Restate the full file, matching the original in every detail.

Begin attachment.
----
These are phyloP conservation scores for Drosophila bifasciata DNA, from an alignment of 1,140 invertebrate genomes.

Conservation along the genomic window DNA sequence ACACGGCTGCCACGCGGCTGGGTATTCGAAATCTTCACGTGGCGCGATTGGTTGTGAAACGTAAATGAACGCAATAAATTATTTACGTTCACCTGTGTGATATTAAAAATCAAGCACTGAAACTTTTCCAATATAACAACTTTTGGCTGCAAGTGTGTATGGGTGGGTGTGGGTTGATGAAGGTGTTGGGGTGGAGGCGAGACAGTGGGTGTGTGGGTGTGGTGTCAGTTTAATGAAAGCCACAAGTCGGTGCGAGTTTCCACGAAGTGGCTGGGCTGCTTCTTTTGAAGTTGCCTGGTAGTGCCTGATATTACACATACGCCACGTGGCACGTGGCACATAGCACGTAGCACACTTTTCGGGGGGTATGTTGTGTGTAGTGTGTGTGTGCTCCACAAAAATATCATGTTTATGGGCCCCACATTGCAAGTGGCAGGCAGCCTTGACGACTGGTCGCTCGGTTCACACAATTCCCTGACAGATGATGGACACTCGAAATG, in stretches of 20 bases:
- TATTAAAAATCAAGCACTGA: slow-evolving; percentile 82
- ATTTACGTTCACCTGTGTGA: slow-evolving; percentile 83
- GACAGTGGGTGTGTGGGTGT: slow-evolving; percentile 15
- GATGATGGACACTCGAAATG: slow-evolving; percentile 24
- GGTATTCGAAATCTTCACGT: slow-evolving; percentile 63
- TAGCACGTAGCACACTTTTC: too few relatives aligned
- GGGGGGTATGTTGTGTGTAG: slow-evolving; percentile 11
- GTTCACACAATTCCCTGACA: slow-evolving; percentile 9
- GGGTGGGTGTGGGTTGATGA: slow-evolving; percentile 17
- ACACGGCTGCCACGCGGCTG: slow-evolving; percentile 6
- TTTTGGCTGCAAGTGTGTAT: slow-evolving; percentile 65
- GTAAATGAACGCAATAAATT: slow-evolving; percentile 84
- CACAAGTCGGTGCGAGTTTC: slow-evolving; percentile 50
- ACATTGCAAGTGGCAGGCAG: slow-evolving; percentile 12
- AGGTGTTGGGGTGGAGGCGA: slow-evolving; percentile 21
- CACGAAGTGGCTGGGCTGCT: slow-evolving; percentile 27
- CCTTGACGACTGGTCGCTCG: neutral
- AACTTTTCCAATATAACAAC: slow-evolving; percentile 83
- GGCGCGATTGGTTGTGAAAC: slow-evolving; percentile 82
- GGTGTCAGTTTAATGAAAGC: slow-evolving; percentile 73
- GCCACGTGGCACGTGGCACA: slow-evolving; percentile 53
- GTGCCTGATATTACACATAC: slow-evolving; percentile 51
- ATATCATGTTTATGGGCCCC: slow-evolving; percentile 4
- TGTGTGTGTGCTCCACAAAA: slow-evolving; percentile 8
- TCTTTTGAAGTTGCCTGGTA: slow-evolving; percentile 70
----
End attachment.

These are phyloP conservation scores for Drosophila bifasciata DNA, from an alignment of 1,140 invertebrate genomes.

Conservation along the genomic window DNA sequence ACACGGCTGCCACGCGGCTGGGTATTCGAAATCTTCACGTGGCGCGATTGGTTGTGAAACGTAAATGAACGCAATAAATTATTTACGTTCACCTGTGTGATATTAAAAATCAAGCACTGAAACTTTTCCAATATAACAACTTTTGGCTGCAAGTGTGTATGGGTGGGTGTGGGTTGATGAAGGTGTTGGGGTGGAGGCGAGACAGTGGGTGTGTGGGTGTGGTGTCAGTTTAATGAAAGCCACAAGTCGGTGCGAGTTTCCACGAAGTGGCTGGGCTGCTTCTTTTGAAGTTGCCTGGTAGTGCCTGATATTACACATACGCCACGTGGCACGTGGCACATAGCACGTAGCACACTTTTCGGGGGGTATGTTGTGTGTAGTGTGTGTGTGCTCCACAAAAATATCATGTTTATGGGCCCCACATTGCAAGTGGCAGGCAGCCTTGACGACTGGTCGCTCGGTTCACACAATTCCCTGACAGATGATGGACACTCGAAATG, in stretches of 20 bases:
- TATTAAAAATCAAGCACTGA: slow-evolving; percentile 82
- ATTTACGTTCACCTGTGTGA: slow-evolving; percentile 83
- GACAGTGGGTGTGTGGGTGT: slow-evolving; percentile 15
- GATGATGGACACTCGAAATG: slow-evolving; percentile 24
- GGTATTCGAAATCTTCACGT: slow-evolving; percentile 63
- TAGCACGTAGCACACTTTTC: too few relatives aligned
- GGGGGGTATGTTGTGTGTAG: slow-evolving; percentile 11
- GTTCACACAATTCCCTGACA: slow-evolving; percentile 9
- GGGTGGGTGTGGGTTGATGA: slow-evolving; percentile 17
- ACACGGCTGCCACGCGGCTG: slow-evolving; percentile 6
- TTTTGGCTGCAAGTGTGTAT: slow-evolving; percentile 65
- GTAAATGAACGCAATAAATT: slow-evolving; percentile 84
- CACAAGTCGGTGCGAGTTTC: slow-evolving; percentile 50
- ACATTGCAAGTGGCAGGCAG: slow-evolving; percentile 12
- AGGTGTTGGGGTGGAGGCGA: slow-evolving; percentile 21
- CACGAAGTGGCTGGGCTGCT: slow-evolving; percentile 27
- CCTTGACGACTGGTCGCTCG: neutral
- AACTTTTCCAATATAACAAC: slow-evolving; percentile 83
- GGCGCGATTGGTTGTGAAAC: slow-evolving; percentile 82
- GGTGTCAGTTTAATGAAAGC: slow-evolving; percentile 73
- GCCACGTGGCACGTGGCACA: slow-evolving; percentile 53
- GTGCCTGATATTACACATAC: slow-evolving; percentile 51
- ATATCATGTTTATGGGCCCC: slow-evolving; percentile 4
- TGTGTGTGTGCTCCACAAAA: slow-evolving; percentile 8
- TCTTTTGAAGTTGCCTGGTA: slow-evolving; percentile 70